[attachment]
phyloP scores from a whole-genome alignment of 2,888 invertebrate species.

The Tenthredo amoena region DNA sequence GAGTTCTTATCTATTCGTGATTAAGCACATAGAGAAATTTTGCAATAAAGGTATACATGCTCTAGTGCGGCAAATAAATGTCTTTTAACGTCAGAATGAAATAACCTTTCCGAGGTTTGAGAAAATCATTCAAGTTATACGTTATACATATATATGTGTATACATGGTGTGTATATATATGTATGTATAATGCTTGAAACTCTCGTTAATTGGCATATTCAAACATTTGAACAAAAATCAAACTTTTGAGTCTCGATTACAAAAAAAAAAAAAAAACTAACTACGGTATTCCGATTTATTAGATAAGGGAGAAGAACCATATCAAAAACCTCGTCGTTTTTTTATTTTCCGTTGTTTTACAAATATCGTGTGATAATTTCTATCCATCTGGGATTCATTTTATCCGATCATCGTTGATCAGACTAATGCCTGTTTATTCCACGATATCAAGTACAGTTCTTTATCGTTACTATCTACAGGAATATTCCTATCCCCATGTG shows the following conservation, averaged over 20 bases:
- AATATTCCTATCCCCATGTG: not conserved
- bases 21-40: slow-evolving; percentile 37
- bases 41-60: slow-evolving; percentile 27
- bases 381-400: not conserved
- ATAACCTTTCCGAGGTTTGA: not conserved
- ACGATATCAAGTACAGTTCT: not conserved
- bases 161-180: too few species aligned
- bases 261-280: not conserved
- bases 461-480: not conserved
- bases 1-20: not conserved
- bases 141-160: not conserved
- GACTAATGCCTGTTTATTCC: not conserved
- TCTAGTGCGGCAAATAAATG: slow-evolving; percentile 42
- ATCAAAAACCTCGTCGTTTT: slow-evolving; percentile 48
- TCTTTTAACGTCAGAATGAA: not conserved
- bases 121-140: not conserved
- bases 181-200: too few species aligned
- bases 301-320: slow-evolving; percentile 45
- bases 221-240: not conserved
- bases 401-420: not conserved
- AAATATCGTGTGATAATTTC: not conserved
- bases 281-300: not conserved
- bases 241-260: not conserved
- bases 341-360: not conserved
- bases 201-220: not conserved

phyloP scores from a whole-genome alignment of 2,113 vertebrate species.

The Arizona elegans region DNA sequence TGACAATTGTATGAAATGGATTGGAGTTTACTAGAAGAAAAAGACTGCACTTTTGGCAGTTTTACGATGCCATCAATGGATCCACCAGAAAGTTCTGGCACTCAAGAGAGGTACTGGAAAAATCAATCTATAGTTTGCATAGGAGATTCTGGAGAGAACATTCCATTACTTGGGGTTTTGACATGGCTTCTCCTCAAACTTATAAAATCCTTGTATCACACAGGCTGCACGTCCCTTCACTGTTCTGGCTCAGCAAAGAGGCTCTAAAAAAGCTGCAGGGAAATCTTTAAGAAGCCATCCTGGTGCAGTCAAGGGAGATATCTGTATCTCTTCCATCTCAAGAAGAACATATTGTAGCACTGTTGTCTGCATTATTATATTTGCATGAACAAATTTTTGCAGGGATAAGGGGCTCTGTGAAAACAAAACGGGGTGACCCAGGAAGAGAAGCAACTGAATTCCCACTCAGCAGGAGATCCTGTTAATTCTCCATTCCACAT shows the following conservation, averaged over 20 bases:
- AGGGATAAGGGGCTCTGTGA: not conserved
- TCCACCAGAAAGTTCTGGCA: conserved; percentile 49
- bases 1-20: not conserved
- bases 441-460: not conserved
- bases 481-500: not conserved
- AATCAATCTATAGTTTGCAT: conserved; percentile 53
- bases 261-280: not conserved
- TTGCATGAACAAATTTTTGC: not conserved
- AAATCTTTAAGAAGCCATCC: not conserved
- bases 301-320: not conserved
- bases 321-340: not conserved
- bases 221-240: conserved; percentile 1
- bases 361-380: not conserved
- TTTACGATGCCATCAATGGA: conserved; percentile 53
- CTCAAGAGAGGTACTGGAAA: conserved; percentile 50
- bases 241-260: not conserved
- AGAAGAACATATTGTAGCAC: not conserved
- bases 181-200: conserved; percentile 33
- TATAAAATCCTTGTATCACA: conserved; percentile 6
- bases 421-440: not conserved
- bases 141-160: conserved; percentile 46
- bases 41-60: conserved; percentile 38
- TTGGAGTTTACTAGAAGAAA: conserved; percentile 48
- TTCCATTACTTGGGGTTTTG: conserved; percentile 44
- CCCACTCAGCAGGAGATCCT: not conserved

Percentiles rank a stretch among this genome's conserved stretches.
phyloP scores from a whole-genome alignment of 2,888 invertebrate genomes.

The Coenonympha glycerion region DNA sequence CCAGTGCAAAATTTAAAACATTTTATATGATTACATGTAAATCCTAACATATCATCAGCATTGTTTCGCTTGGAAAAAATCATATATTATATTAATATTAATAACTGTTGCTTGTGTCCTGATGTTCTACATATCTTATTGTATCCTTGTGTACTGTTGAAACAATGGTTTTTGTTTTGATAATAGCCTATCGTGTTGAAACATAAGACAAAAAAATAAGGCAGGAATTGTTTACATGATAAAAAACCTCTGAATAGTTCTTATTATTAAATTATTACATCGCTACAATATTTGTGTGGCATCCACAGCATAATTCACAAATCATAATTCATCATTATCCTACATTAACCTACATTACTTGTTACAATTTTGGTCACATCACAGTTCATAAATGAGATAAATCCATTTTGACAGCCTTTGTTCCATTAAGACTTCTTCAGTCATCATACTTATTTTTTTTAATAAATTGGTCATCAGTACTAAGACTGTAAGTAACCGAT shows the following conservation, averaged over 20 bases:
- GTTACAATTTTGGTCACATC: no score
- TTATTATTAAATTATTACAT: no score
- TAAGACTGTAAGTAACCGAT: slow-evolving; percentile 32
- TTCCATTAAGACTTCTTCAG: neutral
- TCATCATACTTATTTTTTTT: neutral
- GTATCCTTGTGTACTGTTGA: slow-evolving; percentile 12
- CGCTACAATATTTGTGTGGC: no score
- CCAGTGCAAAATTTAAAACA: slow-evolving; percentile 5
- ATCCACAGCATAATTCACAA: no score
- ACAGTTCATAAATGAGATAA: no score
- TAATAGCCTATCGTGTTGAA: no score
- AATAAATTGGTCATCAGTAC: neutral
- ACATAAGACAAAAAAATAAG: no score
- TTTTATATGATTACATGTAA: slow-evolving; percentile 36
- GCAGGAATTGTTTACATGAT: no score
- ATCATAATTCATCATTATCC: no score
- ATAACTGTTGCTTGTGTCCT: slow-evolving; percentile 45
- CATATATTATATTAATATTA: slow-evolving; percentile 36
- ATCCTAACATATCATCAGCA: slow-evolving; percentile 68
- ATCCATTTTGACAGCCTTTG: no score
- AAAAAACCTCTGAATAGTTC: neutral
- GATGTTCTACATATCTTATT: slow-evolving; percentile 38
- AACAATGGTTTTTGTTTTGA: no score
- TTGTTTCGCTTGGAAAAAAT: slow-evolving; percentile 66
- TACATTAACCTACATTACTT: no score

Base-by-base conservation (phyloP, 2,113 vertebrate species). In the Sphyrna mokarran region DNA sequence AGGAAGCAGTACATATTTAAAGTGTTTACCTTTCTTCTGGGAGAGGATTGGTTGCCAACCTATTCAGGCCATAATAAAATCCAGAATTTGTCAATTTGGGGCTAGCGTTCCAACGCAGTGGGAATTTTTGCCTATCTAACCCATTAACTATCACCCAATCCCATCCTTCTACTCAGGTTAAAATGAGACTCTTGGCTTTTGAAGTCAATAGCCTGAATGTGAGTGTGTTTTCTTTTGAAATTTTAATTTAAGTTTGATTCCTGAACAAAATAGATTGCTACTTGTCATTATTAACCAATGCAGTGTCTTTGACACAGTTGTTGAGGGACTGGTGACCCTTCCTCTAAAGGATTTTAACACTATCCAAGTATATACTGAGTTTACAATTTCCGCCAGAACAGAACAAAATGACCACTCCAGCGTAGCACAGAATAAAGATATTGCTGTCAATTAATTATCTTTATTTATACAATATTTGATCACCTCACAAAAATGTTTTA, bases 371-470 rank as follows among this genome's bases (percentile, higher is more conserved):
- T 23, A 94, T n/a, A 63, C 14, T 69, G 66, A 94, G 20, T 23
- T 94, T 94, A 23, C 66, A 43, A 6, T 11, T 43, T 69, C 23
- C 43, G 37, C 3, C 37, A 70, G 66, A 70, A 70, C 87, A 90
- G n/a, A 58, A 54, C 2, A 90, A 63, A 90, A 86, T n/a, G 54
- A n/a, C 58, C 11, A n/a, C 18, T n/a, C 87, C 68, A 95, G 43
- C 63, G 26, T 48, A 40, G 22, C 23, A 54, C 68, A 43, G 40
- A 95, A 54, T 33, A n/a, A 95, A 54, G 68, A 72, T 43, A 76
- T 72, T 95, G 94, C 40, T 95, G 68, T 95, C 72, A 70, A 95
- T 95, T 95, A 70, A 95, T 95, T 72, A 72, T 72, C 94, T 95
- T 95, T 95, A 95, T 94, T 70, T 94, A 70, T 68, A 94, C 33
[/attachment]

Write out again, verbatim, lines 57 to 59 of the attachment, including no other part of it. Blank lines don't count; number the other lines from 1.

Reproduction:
The Coenonympha glycerion region DNA sequence CCAGTGCAAAATTTAAAACATTTTATATGATTACATGTAAATCCTAACATATCATCAGCATTGTTTCGCTTGGAAAAAATCATATATTATATTAATATTAATAACTGTTGCTTGTGTCCTGATGTTCTACATATCTTATTGTATCCTTGTGTACTGTTGAAACAATGGTTTTTGTTTTGATAATAGCCTATCGTGTTGAAACATAAGACAAAAAAATAAGGCAGGAATTGTTTACATGATAAAAAACCTCTGAATAGTTCTTATTATTAAATTATTACATCGCTACAATATTTGTGTGGCATCCACAGCATAATTCACAAATCATAATTCATCATTATCCTACATTAACCTACATTACTTGTTACAATTTTGGTCACATCACAGTTCATAAATGAGATAAATCCATTTTGACAGCCTTTGTTCCATTAAGACTTCTTCAGTCATCATACTTATTTTTTTTAATAAATTGGTCATCAGTACTAAGACTGTAAGTAACCGAT shows the following conservation, averaged over 20 bases:
- GTTACAATTTTGGTCACATC: no score
- TTATTATTAAATTATTACAT: no score